GLIDE — A family plagued by illness and poverty and forced to camp all summer got a piece of the American dream Wednesday.
Organized by NeighborWorks Umpqua, workers delivered a three-bedroom, two-bath manufactured home to a rural piece of property on Standley Road southeast of Glide.
“My heart’s just beating, I’m so happy. To have a house is just amazing,” said 41-year-old Dawn Ebright, who will live in the home with her husband, William Bernard, and their three children.
The family applied for and received the house through a program funded by NeighborWorks America and the NeighborWorks Umpqua’s revolving loan fund. They will be liable to repay a $60,000 no-interest loan if they sell the house.
“They’ll pay back the full cost of putting in the manufactured home and paying for the home and everything, but they won’t do it until they sell the home,” said Stacey Howard, family construction manager with NeighborWorks Umpqua.
The house was built in the Eastern Oregon town of Hermiston by Community Frameworks, a Spokane, Wash., company that manufactures low-cost housing.
The family was staying in a 1971 singlewide trailer until the conditions became unlivable. The family has been camping on their property since early June.
“Pre-1976 trailers are not good. They have mold and bad insulation. Our goal is to get them completely off the landscape,” Howard said.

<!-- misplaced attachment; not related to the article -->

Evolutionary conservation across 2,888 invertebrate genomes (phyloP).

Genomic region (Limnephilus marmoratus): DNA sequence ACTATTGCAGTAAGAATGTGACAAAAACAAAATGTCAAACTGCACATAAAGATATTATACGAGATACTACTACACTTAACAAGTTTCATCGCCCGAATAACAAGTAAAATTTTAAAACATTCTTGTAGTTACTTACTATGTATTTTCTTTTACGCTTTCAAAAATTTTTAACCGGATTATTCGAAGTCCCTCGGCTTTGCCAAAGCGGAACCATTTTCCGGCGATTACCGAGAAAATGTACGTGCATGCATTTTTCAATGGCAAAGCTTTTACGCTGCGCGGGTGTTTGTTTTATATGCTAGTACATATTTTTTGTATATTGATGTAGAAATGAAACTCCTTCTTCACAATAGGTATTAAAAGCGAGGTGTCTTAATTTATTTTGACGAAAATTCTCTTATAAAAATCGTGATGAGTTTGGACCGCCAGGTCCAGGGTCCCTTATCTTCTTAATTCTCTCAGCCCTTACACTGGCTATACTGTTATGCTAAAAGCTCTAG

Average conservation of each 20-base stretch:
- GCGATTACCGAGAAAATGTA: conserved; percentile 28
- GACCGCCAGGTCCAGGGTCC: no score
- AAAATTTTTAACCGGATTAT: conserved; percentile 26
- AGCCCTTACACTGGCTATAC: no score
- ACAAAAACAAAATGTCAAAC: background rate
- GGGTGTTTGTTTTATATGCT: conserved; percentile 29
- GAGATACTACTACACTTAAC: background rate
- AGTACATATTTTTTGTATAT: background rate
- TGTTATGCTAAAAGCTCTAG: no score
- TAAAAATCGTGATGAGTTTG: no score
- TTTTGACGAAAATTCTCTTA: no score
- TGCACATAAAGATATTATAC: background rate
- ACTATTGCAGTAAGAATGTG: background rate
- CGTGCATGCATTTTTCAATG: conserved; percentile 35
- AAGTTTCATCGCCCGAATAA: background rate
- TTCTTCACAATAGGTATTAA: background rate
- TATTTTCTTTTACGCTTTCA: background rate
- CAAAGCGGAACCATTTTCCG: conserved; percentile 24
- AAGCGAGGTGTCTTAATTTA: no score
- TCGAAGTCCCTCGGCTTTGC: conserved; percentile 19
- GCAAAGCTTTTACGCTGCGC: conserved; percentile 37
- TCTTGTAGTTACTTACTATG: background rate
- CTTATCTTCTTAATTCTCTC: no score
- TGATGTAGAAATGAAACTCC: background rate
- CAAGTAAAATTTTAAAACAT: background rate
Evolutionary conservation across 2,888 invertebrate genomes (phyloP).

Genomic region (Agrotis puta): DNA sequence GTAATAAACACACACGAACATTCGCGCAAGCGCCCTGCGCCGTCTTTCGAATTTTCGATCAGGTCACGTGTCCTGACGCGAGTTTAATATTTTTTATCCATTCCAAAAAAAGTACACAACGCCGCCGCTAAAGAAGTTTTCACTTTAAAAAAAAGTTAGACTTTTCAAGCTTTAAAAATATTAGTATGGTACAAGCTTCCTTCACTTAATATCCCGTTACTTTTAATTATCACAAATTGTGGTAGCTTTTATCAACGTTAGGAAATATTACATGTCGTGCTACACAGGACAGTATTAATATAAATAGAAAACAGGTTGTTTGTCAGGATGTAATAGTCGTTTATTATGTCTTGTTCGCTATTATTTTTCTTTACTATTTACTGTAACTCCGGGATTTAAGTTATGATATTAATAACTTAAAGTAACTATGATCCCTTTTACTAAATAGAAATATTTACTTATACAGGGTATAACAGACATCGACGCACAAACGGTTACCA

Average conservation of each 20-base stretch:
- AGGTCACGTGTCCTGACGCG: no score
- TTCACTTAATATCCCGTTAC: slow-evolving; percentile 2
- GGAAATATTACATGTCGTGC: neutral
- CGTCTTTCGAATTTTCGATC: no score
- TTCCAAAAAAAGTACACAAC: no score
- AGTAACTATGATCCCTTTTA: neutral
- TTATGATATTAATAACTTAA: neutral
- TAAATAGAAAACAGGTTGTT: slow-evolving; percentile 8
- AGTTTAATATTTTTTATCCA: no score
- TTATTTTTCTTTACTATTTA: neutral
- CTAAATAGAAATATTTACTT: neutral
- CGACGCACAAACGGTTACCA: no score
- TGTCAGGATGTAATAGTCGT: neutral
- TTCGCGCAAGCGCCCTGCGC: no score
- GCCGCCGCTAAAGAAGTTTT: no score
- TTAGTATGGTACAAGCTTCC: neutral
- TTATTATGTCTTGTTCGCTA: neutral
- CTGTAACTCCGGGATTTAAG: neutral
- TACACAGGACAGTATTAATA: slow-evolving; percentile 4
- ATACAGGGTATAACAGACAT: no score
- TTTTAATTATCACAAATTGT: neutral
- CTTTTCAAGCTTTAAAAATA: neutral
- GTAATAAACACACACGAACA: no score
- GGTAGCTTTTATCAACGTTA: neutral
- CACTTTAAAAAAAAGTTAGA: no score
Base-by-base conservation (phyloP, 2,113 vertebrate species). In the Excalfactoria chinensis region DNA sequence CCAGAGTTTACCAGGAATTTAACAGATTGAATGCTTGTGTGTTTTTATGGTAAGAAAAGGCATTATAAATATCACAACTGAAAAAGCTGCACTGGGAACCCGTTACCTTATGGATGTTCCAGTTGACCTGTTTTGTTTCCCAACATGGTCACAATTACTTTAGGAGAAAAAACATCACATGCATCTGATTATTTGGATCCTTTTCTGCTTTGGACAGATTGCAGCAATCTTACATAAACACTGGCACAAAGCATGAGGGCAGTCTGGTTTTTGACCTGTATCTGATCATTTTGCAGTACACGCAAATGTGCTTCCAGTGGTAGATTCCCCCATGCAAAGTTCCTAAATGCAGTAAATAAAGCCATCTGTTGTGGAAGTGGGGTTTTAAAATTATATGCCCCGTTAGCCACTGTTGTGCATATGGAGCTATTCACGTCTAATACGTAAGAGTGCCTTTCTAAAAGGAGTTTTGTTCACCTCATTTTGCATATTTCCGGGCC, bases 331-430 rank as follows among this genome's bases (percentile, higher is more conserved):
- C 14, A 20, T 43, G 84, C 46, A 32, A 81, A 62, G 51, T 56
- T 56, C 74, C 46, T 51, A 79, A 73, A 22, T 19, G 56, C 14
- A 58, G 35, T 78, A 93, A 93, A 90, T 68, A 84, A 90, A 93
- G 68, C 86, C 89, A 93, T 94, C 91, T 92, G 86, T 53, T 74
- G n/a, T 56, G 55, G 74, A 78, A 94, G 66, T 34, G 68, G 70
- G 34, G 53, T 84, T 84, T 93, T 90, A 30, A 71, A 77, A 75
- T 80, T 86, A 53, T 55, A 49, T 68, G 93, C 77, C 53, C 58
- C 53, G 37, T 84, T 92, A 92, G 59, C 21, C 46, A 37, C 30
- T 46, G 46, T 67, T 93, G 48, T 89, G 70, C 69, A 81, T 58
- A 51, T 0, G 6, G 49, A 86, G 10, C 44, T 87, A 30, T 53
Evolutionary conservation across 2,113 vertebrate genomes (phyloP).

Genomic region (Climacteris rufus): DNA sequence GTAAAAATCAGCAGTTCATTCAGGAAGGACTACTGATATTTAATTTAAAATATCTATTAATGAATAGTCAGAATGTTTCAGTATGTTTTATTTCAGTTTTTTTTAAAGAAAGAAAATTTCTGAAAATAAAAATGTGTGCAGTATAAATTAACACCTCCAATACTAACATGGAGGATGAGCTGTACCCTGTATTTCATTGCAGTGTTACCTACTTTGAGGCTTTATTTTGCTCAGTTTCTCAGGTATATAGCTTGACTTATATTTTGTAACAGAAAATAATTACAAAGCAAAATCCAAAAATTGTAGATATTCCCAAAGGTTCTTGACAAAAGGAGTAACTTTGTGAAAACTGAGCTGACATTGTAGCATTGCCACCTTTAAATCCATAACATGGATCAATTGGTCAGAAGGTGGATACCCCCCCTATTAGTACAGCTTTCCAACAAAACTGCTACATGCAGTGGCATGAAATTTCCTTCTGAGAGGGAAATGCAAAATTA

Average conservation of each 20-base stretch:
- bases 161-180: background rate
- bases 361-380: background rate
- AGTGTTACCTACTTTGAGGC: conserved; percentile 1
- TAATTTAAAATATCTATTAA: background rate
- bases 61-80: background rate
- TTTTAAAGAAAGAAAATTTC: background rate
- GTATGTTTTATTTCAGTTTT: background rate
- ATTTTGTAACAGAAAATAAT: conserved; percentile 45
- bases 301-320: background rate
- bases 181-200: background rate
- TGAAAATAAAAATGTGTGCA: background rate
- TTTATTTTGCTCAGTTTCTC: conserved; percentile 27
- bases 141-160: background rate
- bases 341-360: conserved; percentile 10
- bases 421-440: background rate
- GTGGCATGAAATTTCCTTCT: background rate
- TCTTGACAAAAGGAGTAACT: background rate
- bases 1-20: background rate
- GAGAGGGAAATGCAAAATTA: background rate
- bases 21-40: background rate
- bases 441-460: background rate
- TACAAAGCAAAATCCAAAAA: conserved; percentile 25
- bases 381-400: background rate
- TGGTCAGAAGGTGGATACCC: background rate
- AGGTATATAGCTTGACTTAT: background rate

Many local companies have helped with different aspects of the project, including excavations, septic work and electricity.
“It takes a lot of man hours to pull this off,” Howard said.
The organization plans to install two other houses this summer. The others will be in Bandon and the Oakland area.
The family has struggled with health problems.
Daughter Lacey, 6, was born with severe kidney problems and has been in and out of the hospital her whole life. She was recently diagnosed with tumors in her bladder, Dawn Ebright said.
Brian Ebright, 19, has a rare form of terminal brain cancer, she said. He was diagnosed at 15 and has gone through 44 radiation treatments and 18 months of chemotherapy.
Their middle child, Yvette, 12, is completely healthy.
Both parents are unable to hold jobs because of constant hospital visits, Dawn Ebright said.
Bernard, 47, said he is grateful to the community and everyone involved who made the house possible.
“This is a huge step to putting our lives back together,” he said.
Dawn Ebright said splitting up the family is her biggest fear and that she believes this house will keep them together
“My kids really deserve this,” she said. “They have been through hell and back.”
• You can reach reporter Betsy Swanback at 541-957-4208 or email at firstname.lastname@example.org
My kids really deserve this. They have been through hell and back. \n